What is e-commerce?
Amazon, eBay, and AliBaba. If you haven’t shopped from their websites already, then their names must at least ring a bell or sound familiar to you. These e-commerce giants have become the go-to websites for online shopping and have therefore redesigned how most businesses work on an operational level(1). But first, let’s have a look at a more in-depth definition of e-commerce.
According to the Corporate Finance Institute (1), e-commerce is defined by any commercial transaction of either goods or services carried out online, and are usually split into three different categories:
-Online markets, where they act as an intermediate between either B2C (Business-to-Customer) or C2C (Customer-to-Customer).
-Online Retail Sales directed straight to the customer (B2C).
-Online Sales between two businesses (B2B).
How does it affect our world today?
With the ever-evolving world of technology, our generation is currently not only witnessing but also playing a major part in the transformation of today’s businesses and their online presence.
Dr. Alexandro Pando, a multinational entrepreneur, consultant, and CEO of Xyrupt Technologies, lends his voice to the Forbes Technology Council by stating that “nothing beats walking into a retail store and interacting with the product or service — at least until now.”
In his article, Dr. Pando further explains how technology has come so far to the point that it is now able to deliver the customer experience originally underwent during actual visits to the store. How, you ask? Via virtual and augmented reality.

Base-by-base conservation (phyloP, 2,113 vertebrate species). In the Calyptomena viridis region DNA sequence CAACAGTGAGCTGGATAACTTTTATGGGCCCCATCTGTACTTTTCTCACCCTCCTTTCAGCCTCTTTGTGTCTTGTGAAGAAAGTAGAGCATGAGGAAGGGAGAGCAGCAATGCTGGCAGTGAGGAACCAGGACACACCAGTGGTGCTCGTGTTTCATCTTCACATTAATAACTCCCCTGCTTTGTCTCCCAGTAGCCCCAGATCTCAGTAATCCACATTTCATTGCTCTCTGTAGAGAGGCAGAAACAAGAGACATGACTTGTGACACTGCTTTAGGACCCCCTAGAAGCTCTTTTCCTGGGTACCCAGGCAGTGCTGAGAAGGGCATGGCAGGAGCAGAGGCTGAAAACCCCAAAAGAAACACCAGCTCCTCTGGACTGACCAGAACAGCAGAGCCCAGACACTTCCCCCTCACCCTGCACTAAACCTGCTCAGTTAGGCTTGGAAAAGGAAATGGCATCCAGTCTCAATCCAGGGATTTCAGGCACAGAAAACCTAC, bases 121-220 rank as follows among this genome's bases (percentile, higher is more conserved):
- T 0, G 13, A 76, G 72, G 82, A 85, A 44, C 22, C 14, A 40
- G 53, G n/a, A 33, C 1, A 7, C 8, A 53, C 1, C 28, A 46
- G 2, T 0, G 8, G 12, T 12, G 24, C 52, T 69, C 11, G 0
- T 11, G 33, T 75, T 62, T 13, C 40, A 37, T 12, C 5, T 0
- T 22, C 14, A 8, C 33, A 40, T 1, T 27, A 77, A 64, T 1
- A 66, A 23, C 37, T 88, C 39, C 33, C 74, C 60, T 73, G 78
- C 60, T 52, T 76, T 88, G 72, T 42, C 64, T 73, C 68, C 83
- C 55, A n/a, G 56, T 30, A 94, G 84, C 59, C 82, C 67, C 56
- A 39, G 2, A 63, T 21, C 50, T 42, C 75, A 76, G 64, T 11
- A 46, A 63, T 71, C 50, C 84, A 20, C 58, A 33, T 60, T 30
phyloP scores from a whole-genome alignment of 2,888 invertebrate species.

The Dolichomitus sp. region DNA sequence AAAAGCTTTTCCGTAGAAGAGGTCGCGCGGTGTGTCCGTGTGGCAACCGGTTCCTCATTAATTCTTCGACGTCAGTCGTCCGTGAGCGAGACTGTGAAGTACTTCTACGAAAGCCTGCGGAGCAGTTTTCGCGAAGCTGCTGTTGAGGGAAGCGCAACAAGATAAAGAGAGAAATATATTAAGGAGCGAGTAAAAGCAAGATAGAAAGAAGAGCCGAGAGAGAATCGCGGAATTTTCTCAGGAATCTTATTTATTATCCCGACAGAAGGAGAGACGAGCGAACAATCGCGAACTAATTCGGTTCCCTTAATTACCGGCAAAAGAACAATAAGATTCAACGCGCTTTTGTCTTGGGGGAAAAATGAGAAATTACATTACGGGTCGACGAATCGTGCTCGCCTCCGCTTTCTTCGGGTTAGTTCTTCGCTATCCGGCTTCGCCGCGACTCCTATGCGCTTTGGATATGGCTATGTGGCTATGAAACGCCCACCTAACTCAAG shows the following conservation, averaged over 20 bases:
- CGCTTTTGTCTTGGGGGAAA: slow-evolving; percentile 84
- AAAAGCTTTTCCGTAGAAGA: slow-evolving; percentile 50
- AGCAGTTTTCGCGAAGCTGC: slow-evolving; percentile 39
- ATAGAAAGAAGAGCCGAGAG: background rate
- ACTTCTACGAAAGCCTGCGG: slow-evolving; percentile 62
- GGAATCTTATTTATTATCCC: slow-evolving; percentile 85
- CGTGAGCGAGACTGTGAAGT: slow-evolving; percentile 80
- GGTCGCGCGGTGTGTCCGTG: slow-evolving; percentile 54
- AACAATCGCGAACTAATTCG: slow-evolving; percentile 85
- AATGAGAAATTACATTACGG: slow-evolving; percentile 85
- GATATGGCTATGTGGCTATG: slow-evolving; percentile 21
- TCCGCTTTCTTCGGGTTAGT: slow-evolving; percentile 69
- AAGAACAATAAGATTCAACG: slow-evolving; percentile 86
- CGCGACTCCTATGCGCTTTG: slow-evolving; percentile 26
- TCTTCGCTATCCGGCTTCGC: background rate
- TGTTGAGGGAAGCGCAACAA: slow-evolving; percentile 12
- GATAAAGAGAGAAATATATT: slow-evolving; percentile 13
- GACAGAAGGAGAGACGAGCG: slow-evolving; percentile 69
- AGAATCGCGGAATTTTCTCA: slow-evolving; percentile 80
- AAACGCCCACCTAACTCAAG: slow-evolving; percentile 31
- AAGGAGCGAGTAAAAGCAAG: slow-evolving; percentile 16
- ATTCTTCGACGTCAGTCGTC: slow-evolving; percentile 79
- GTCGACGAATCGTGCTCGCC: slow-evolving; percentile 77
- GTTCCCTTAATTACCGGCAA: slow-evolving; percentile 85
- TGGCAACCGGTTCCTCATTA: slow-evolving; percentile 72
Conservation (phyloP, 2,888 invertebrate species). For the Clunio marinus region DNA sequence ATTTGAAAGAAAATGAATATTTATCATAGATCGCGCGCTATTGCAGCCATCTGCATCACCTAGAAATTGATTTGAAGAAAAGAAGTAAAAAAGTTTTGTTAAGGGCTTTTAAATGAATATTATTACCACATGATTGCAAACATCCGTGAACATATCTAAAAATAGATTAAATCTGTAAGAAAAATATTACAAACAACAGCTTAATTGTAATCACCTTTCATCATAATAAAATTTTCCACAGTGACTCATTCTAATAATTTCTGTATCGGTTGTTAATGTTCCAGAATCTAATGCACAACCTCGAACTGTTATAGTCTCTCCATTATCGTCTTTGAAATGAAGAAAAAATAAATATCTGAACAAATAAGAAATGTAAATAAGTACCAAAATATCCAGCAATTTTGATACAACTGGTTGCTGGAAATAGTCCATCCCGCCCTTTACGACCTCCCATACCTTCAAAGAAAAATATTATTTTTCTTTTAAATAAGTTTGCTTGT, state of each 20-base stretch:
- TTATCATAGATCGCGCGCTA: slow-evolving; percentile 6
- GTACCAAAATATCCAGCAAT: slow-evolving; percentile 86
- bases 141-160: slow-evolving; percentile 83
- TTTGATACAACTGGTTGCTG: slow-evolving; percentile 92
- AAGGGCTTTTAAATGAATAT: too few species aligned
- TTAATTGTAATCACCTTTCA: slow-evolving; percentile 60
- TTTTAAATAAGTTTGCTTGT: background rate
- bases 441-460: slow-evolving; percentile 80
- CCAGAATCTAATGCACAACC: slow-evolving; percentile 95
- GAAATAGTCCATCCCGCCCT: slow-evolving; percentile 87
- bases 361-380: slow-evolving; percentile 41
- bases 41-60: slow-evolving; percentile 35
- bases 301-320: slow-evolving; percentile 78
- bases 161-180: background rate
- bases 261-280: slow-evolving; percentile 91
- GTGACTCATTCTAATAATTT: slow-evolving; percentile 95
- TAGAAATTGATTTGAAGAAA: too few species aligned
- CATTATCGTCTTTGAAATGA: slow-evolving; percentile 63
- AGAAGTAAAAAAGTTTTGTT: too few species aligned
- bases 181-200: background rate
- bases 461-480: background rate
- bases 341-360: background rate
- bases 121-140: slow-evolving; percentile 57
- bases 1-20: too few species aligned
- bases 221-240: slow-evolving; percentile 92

In fact, Shopify started including virtual reality (VR) options on their app, and eBay went as far as creating a full-featured VR store. (2)
However, it was not always so easy for these giants to land the top spot.
Maynard Webb, former COO of eBay, explains in this podcast how he managed to help this company get back up on its feet.
Yet whether it’s Shopify, eBay, Amazon or any other website, these trendsetters have proven that they are not afraid of using any new technology that comes their way to their benefit. And honestly? the figures speak for themselves.
What are the facts and figures?
As the numbers above demonstrate, Amazon takes the lead with the annual net revenues.
In fact, the founder of Verma Media, AJ Agrawal talks about the “Amazon Effect”, a term that explains the company’s major role in changing global retail practices as well as consumer expectations. Agrawal also writes that “by mid-2018, Amazon was already responsible for roughly 50 percent of the [ the USA’s] e-commerce sales and 5 percent of all combined offline and online sales.”
Jacky Chou, founder of Indexsy and guest writer for The Entrepreneur – Middle East predicts that “with their continued innovation and adaptability to changing technology trends, Amazon is quickly taking over the world and when it comes to speed of delivery — we’re talking about 48 hours — no other company compares.” Another baffling feature is AmazonAir, adds Chou, which allows your deliveries to arrive within 30 minutes via drones. (4)
A closer look at the Chinese market.
A third competitor to both of the websites mentioned above is the Chinese e-commerce corporation Alibaba group. Initially a B2B platform between Chinese manufacturers and international buyers, it expanded in 2003 to a C2C market and later on to a B2C market in 2008. (6)